A major aspect of what the millennials call “adulting” is finding the right devices to fit your individual needs. Figuring out which operating systems and integrations work best for you can make a mountain of difference in your productivity.
While devices are an integral part of our everyday busy lives, digital efficiency can ultimately shave time off of your workload, giving you more time to look away from the screen and do the things you love.
Figuring out which hardware and systems fit your lifestyle feels glorious, like finally getting your foot in that glass slipper. But damn, doesn’t it grind your gears when your ideal cell phone won’t play nicely with your ultimate laptop’s operating system? You’ve found two glass slippers, but the heels aren’t the same height!
Sadly, this is a struggle that so many people are unpleasantly familiar with. This conflict most often occurs between two major makers of laptop and desktop computers, tablets, and mobile devices: Apple (AAPL) and Microsoft (MSFT).
Apple’s Mac computers and iPhones are ridiculously easy to pair up. Thanks to Apple’s “AirDrop” feature, you can send pictures and website links between your computer and your cell phone. Two iPhone users can also AirDrop between phones when they’re close to each other, answer phone calls on their computers using FaceTime or voice calls, and even text from an Apple computer.
Meanwhile, Microsoft doesn’t produce cell phones; instead, the company’s main focus is expanding the capability of its (GOOG) document suite, which provides a bridge between Microsoft and app stores that host Google’s series of apps. Microsoft doesn’t have any direct integration features for the Android operating system, which is the most popular alternative to Apple’s iPhone. Android does have its own alternative to AirDrop, but it only works between Android phones and doesn’t extend to Microsoft’s Windows operating system.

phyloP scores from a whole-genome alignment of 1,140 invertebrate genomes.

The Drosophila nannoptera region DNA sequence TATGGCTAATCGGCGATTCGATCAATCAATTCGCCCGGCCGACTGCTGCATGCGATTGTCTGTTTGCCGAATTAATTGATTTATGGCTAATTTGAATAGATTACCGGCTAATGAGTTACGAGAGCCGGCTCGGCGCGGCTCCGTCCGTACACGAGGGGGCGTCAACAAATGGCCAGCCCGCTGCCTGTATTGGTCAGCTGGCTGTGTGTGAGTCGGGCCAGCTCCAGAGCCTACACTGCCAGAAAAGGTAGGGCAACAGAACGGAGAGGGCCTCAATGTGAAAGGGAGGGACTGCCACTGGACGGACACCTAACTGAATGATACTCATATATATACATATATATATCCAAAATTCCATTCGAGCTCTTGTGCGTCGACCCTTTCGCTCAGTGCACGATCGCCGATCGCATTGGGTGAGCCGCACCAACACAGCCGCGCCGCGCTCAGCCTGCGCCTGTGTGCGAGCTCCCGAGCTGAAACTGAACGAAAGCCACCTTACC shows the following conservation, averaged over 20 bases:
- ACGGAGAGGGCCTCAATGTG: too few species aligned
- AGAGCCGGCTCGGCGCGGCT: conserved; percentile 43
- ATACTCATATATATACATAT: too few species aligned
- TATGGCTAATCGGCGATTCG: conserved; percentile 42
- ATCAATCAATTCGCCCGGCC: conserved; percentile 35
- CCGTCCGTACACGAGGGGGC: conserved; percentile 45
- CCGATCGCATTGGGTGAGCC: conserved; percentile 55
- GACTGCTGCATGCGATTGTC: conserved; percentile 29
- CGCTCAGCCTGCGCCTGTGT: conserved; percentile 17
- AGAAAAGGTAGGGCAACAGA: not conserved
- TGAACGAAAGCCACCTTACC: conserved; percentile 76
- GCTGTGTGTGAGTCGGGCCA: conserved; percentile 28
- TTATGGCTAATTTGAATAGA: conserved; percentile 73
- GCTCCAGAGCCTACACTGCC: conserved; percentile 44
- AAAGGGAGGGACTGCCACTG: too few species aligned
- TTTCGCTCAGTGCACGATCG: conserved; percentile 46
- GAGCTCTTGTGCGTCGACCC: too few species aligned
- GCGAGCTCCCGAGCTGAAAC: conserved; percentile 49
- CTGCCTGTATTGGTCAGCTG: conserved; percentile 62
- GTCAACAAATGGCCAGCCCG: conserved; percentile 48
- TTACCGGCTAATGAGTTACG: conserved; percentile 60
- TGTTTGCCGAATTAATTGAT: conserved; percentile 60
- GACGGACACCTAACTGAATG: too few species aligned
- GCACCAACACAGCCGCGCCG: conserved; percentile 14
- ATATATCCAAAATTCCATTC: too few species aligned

What does all this mean? Trying to make your iPhone pair with your PC computer leaves consumers much to be desired. But now Microsoft and Apple are finally giving their shoppers something they’ve been desperately longing for.
Microsoft is Integrating an Apple Function
In a press release this morning, Microsoft announced that PC users will be able to access their photos from their iPhones in the Windows 11 Photos app. In other words, soon you’ll be able to look in Windows and see the Cloud. According to Microsoft:
“Today, we shared steps we’re taking to remove barriers and make it more seamless to connect to what matters across platforms and devices. We’re excited to announce that we’re making it easier than ever for you to access your iPhone photos and videos, and the entertainment you love from Apple on Xbox consoles and Windows devices. Through a new integration with iCloud and the Photos app in Windows 11, you will be able to access all your photos and videos from your iPhone right in the Photos app. It’s seamless, just install the iCloud for Windows app from the Microsoft Store and choose to sync your iCloud Photos.”
Windows Insiders will have access to the feature as of today. For the general public, they’ll be able to try it sometime in November.
Apple & Windows: A Bright Future
Access to photos between operating systems is a big deal. But that’s not the only Apple integration Microsoft is rolling out.
“We also want to help you access the entertainment you love more easily. The Apple TV app is already on Xbox consoles, and starting today, Apple Music will be available there as well. We’re also happy to announce that Apple Music and the Apple TV app will launch on Windows next year. Previews of these apps will be available in the Microsoft Store later this year. We can’t wait for you to be able to listen to your favorite music, playlists, and more from Apple Music, and watch your favorite Apple TV+ series and movies, right on your Windows PC.”
Aside from photos and other kinds of media, users have been eager to see Apple’s iMessage become available on their Windows operating systems. Hopefully, this is the start of a beautiful friendship.